From growing up on a banana plantation, to now owning a successful bakery here in Louisville. Elizabeth has had quite the adventure to get where she is now, a Louisville favorite. This is her story.
Growing up in Africa
Elizabeth grew up in a culture that revolved around the banana. The Banana plant was not just a source of food for Elizabeth and her family, but a tool to make cooking easier. In Africa, people will line a pot with banana peels and then cover whatever they are cooking with banana peels as part of the cooking process. She even recalls as a little girl playing on the banana plantation making dolls out of the banana fibers.
Her father was a very successful businessmen known throughout Uganda. He partnered with a German business man who was living in Uganda. The business was the first to bring bread to the Ugandan people. Elizabeth’s Father was so well known throughout the country for his bread company. “He could be compared to Wonder Bread here in the states.” A lot of Elizabeth’s baking trade was learned from her Father and his baking company.
Soon after her Fathers baking company took off, Elizabeth attended boarding school. There she learned how to bake cakes from a nun at the school. When she went back home she was so excited to show her Father what she learned and how she could bake cakes. When Elizabeth baked that first cake for her Father that is when she knew how fascinated and passionate she was about food, baking and cooking!
The Beginning of The American Dream
Elizabeth first heard about the United States from a friend who wrote letters to her from the states. She really couldn’t imagine what it was like. She said, “I kinda imagined it as if it was in the sky.” Curious from the letters, she planned on going there some day to experience it for herself. She finally got the chance to go, Elizabeth recalls when she was on the plane, she was very confused by even the smallest things like the airplane menu. “I only knew tea on the menu so thats what I ordered.” After receiving her tea, which of course came in the standard tea bag, she ripped it open not knowing that the bag was used as the steeping tool for the tea. The stewardess ran over and quickly said “let me get you another one.” Once Elizabeth got over the culture shock of America she felt very comfortable to try new things that should would never of tried in Africa.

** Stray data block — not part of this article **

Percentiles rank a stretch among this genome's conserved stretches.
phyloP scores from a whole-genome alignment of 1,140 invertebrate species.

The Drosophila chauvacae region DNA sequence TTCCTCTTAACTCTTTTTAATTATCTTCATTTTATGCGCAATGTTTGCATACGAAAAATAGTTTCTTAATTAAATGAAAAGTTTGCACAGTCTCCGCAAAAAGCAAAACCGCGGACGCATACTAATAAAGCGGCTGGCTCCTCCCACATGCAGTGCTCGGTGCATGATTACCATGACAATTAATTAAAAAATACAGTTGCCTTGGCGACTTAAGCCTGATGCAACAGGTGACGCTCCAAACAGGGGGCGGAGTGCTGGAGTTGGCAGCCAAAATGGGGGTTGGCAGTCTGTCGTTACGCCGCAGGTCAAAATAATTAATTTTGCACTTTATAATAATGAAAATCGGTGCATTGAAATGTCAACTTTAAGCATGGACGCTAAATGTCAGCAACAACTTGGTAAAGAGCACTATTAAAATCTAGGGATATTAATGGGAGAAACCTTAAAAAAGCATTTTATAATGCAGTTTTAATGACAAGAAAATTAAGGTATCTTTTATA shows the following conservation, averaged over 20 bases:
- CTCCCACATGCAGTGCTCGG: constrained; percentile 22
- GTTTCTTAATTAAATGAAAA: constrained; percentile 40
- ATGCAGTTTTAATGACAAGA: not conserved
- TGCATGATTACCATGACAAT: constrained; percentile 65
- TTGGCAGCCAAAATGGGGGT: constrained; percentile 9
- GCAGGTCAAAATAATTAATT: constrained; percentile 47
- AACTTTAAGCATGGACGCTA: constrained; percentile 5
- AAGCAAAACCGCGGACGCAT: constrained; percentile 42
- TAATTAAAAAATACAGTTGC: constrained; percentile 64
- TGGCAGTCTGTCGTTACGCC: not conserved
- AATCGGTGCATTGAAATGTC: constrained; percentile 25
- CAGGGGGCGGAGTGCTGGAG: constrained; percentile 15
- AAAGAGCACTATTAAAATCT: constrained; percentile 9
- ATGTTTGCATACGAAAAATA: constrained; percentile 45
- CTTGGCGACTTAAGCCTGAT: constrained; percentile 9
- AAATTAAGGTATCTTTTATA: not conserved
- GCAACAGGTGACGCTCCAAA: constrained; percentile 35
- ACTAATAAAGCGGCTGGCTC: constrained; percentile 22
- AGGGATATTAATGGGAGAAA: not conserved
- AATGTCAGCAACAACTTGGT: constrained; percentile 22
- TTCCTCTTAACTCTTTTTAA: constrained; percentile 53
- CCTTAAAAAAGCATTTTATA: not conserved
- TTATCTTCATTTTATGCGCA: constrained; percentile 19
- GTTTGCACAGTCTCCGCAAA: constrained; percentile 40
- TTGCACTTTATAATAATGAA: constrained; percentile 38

A co-worker brought in cookies one day at the restaurant she worked at, and instantly she had to know how to make them for herself. Elizabeth would bring them in to share with her co workers until one day they told her she should start a business and sell cookies instead. This is how the Kizito cookie started!
After a lot of hard work, Elizabeth saved enough money to bring her mother to the states for a visit. It was a pleasure for Elizabeth to watch her mother experience the United States for the first time, as she did in utter amazement years before. “I was always kinda nervous to tell my
mother what I did, because she wanted me to be a doctor or a teacher and yet I was making cookies and selling cookies.” Once she got the courage to tell her what she did, her mother was astounded that Americans would come in numbers to buy cookies from an African lady who carried cookies in a basket on her head. In Uganda, that’s what the poor people do. Of course once she saw what Elizabeth was building, she was all for it! Elizabeth’s Mother told her that she needed a bakery and even helped look for empty placed to rent around town.
Elizabeth has been through many challenges throughout her life, but never once did she believe that she couldn't succeed, even when the odds where stacked against her. She used her talents to make a difference in the communication and Louisville loves the cookie lady. If you see the Cookie Lady at Louisville Slugger Field or at the Bakery on Bardstown Road be sure to say hello!